Is such a heavy-handed approach really necessary, though? Concerns surrounding the effectiveness of potential regulations aside, is it not possible for the industry to police itself?
Indeed, there are already signs that consumer outrage may have a considerable impact on how publishers use loot boxes in future game releases. In response to the loot box backlash, EA Games removed the option to purchase loot boxes with real currency in Battlefront II. Despite this, the game missed its sales targets by nearly 20%, and the company’s stock value dropped by nearly $3 billion (8.5%) in response to the loot box criticisms (though it has since largely recovered). The risk of incurring such financial losses will undoubtedly cause publishers to tread more carefully when deciding how to design future loot box systems. Other companies appear motivated to avoid allegations of encouraging gambling in children. For example, Apple recently amended its developer guidelines to ensure that all games added to the App Store disclose the odds of receiving a particular item of interest through a loot box.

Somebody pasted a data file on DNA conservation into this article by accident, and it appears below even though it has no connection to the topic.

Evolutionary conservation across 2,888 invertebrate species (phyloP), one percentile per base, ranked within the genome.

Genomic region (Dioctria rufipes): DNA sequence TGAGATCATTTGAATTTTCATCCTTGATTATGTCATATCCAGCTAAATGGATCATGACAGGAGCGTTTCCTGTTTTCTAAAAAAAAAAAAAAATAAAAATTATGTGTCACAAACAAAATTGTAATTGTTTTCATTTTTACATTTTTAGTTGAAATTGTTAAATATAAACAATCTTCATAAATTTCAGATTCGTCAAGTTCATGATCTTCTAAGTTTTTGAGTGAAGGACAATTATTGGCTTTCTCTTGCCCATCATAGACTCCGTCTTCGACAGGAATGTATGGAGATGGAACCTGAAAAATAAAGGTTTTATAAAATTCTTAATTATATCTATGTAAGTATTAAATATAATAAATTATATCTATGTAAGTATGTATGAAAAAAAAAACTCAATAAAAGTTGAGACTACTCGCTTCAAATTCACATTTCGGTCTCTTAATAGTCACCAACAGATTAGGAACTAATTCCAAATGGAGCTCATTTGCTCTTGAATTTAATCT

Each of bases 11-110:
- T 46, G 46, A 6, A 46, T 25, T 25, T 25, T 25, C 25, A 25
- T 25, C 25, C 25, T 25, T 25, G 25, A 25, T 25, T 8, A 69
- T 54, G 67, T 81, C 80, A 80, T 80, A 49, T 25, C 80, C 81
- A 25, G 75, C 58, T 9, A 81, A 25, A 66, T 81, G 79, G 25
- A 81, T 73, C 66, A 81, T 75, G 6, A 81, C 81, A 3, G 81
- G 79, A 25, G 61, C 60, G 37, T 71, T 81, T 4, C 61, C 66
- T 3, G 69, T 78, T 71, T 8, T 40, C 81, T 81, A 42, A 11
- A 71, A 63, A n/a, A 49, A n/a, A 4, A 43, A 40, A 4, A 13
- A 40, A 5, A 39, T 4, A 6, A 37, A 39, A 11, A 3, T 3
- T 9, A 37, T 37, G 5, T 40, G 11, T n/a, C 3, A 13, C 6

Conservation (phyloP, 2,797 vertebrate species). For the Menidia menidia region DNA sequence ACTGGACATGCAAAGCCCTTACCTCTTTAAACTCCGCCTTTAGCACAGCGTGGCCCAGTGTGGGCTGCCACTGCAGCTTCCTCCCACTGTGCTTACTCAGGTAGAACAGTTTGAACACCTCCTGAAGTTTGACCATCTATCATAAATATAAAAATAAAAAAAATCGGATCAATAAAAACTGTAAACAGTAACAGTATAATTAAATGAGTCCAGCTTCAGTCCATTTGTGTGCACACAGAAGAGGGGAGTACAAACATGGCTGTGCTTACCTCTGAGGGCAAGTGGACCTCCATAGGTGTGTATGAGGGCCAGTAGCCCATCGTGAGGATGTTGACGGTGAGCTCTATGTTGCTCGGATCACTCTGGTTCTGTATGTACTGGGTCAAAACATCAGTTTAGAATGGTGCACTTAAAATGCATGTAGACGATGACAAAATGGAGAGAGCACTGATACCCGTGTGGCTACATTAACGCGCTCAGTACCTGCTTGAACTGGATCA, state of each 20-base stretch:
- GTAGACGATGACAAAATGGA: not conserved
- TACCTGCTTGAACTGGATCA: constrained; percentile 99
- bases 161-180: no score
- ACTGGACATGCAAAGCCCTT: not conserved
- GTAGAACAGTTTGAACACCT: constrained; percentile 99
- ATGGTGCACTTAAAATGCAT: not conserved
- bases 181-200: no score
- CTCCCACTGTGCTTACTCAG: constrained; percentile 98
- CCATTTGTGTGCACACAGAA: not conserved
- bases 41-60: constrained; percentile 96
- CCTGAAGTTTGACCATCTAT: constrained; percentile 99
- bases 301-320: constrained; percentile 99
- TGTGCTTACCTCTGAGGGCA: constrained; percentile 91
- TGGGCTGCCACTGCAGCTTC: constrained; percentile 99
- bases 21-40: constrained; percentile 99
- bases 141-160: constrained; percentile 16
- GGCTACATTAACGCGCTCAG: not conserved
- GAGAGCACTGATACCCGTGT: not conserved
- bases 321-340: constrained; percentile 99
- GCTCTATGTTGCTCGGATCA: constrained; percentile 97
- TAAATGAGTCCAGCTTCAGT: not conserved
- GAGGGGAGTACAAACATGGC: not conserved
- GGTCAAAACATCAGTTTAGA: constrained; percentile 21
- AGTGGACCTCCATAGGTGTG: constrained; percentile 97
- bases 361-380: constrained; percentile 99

Video games, like all new technologies, are becoming increasingly integrated with our lives, and the loot box controversy is just another example of how these novel technologies may have undesirable consequences for our wellbeing, even for the youngest of consumers. For policy-makers, it should act as a reminder that these rapid-growth and highly adaptable industries warrant more of our attention if we hope to anticipate, and potentially regulate, their future actions. This will not be the last time that video games create a public policy concern, so understanding how the industry responds to both threatened and real regulation will provide valuable insights for addressing future concerns.
Michael Smolinski is a graduate student at the School of Public Policy and Governance. His policy interests include innovation, research and development, and the regulation of disruptive technology
Cordell Phillips is a recent graduate of Carleton University’s computer science program with a specialization in video game design.